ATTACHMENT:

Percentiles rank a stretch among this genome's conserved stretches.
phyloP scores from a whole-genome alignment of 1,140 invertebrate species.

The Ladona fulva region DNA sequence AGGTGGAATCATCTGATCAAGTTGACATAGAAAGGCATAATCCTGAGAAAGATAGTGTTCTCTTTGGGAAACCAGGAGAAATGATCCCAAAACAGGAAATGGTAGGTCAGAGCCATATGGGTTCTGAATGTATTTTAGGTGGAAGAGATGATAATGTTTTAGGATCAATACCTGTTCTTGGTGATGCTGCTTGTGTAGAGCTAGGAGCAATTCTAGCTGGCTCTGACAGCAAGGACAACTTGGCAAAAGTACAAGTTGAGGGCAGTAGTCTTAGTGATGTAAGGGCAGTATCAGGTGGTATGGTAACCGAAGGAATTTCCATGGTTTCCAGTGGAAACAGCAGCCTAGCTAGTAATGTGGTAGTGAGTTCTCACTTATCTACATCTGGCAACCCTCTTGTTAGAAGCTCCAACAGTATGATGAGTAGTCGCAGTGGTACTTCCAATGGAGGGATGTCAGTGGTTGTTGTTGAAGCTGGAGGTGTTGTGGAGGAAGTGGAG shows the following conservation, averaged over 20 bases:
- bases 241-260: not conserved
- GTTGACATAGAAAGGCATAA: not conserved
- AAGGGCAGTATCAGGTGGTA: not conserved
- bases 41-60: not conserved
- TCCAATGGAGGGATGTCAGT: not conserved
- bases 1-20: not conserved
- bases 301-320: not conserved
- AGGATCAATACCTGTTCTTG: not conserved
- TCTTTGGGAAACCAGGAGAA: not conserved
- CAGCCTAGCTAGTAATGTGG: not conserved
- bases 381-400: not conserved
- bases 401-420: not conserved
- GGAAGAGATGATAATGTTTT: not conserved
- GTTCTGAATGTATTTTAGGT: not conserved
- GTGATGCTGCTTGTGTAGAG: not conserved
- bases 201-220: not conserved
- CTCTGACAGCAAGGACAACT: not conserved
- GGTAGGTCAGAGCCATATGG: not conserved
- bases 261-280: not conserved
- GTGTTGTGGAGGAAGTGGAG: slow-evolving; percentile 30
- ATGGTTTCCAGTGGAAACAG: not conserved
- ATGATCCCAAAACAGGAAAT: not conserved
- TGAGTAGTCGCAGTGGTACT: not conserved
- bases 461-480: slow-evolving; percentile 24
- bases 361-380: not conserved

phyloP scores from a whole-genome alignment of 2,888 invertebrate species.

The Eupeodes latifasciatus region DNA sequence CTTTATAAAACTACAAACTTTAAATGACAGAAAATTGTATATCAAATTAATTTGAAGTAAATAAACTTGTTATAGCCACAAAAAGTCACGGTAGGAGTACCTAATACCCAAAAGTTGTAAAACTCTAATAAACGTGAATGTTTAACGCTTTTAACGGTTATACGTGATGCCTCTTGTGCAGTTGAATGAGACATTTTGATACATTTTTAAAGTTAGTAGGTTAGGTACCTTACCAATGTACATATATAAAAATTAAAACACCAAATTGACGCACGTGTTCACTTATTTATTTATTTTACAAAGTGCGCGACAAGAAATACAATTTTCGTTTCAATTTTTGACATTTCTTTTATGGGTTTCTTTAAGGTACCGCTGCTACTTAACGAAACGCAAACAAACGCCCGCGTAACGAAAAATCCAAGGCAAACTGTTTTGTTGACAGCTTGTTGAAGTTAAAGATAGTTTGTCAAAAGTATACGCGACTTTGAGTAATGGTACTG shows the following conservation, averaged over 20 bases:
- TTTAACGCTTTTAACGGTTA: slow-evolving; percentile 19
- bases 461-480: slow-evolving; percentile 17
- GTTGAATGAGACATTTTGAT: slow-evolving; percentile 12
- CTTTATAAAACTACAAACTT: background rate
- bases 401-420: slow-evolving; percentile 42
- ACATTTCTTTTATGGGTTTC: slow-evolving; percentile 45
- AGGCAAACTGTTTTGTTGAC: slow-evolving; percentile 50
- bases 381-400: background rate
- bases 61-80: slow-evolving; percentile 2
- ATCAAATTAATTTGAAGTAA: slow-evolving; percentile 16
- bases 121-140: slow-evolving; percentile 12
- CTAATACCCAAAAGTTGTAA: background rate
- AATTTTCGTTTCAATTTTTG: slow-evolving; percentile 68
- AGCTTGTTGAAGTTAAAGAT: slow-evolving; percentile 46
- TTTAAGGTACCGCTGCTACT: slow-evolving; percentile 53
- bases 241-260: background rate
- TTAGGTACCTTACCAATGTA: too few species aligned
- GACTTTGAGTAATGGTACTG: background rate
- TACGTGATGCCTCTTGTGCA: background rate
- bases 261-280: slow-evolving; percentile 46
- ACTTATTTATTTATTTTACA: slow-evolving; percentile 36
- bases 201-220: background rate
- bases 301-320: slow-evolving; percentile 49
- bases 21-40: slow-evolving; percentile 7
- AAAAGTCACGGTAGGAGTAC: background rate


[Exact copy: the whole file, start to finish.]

Percentiles rank a stretch among this genome's conserved stretches.
phyloP scores from a whole-genome alignment of 1,140 invertebrate species.

The Ladona fulva region DNA sequence AGGTGGAATCATCTGATCAAGTTGACATAGAAAGGCATAATCCTGAGAAAGATAGTGTTCTCTTTGGGAAACCAGGAGAAATGATCCCAAAACAGGAAATGGTAGGTCAGAGCCATATGGGTTCTGAATGTATTTTAGGTGGAAGAGATGATAATGTTTTAGGATCAATACCTGTTCTTGGTGATGCTGCTTGTGTAGAGCTAGGAGCAATTCTAGCTGGCTCTGACAGCAAGGACAACTTGGCAAAAGTACAAGTTGAGGGCAGTAGTCTTAGTGATGTAAGGGCAGTATCAGGTGGTATGGTAACCGAAGGAATTTCCATGGTTTCCAGTGGAAACAGCAGCCTAGCTAGTAATGTGGTAGTGAGTTCTCACTTATCTACATCTGGCAACCCTCTTGTTAGAAGCTCCAACAGTATGATGAGTAGTCGCAGTGGTACTTCCAATGGAGGGATGTCAGTGGTTGTTGTTGAAGCTGGAGGTGTTGTGGAGGAAGTGGAG shows the following conservation, averaged over 20 bases:
- bases 241-260: not conserved
- GTTGACATAGAAAGGCATAA: not conserved
- AAGGGCAGTATCAGGTGGTA: not conserved
- bases 41-60: not conserved
- TCCAATGGAGGGATGTCAGT: not conserved
- bases 1-20: not conserved
- bases 301-320: not conserved
- AGGATCAATACCTGTTCTTG: not conserved
- TCTTTGGGAAACCAGGAGAA: not conserved
- CAGCCTAGCTAGTAATGTGG: not conserved
- bases 381-400: not conserved
- bases 401-420: not conserved
- GGAAGAGATGATAATGTTTT: not conserved
- GTTCTGAATGTATTTTAGGT: not conserved
- GTGATGCTGCTTGTGTAGAG: not conserved
- bases 201-220: not conserved
- CTCTGACAGCAAGGACAACT: not conserved
- GGTAGGTCAGAGCCATATGG: not conserved
- bases 261-280: not conserved
- GTGTTGTGGAGGAAGTGGAG: slow-evolving; percentile 30
- ATGGTTTCCAGTGGAAACAG: not conserved
- ATGATCCCAAAACAGGAAAT: not conserved
- TGAGTAGTCGCAGTGGTACT: not conserved
- bases 461-480: slow-evolving; percentile 24
- bases 361-380: not conserved

phyloP scores from a whole-genome alignment of 2,888 invertebrate species.

The Eupeodes latifasciatus region DNA sequence CTTTATAAAACTACAAACTTTAAATGACAGAAAATTGTATATCAAATTAATTTGAAGTAAATAAACTTGTTATAGCCACAAAAAGTCACGGTAGGAGTACCTAATACCCAAAAGTTGTAAAACTCTAATAAACGTGAATGTTTAACGCTTTTAACGGTTATACGTGATGCCTCTTGTGCAGTTGAATGAGACATTTTGATACATTTTTAAAGTTAGTAGGTTAGGTACCTTACCAATGTACATATATAAAAATTAAAACACCAAATTGACGCACGTGTTCACTTATTTATTTATTTTACAAAGTGCGCGACAAGAAATACAATTTTCGTTTCAATTTTTGACATTTCTTTTATGGGTTTCTTTAAGGTACCGCTGCTACTTAACGAAACGCAAACAAACGCCCGCGTAACGAAAAATCCAAGGCAAACTGTTTTGTTGACAGCTTGTTGAAGTTAAAGATAGTTTGTCAAAAGTATACGCGACTTTGAGTAATGGTACTG shows the following conservation, averaged over 20 bases:
- TTTAACGCTTTTAACGGTTA: slow-evolving; percentile 19
- bases 461-480: slow-evolving; percentile 17
- GTTGAATGAGACATTTTGAT: slow-evolving; percentile 12
- CTTTATAAAACTACAAACTT: background rate
- bases 401-420: slow-evolving; percentile 42
- ACATTTCTTTTATGGGTTTC: slow-evolving; percentile 45
- AGGCAAACTGTTTTGTTGAC: slow-evolving; percentile 50
- bases 381-400: background rate
- bases 61-80: slow-evolving; percentile 2
- ATCAAATTAATTTGAAGTAA: slow-evolving; percentile 16
- bases 121-140: slow-evolving; percentile 12
- CTAATACCCAAAAGTTGTAA: background rate
- AATTTTCGTTTCAATTTTTG: slow-evolving; percentile 68
- AGCTTGTTGAAGTTAAAGAT: slow-evolving; percentile 46
- TTTAAGGTACCGCTGCTACT: slow-evolving; percentile 53
- bases 241-260: background rate
- TTAGGTACCTTACCAATGTA: too few species aligned
- GACTTTGAGTAATGGTACTG: background rate
- TACGTGATGCCTCTTGTGCA: background rate
- bases 261-280: slow-evolving; percentile 46
- ACTTATTTATTTATTTTACA: slow-evolving; percentile 36
- bases 201-220: background rate
- bases 301-320: slow-evolving; percentile 49
- bases 21-40: slow-evolving; percentile 7
- AAAAGTCACGGTAGGAGTAC: background rate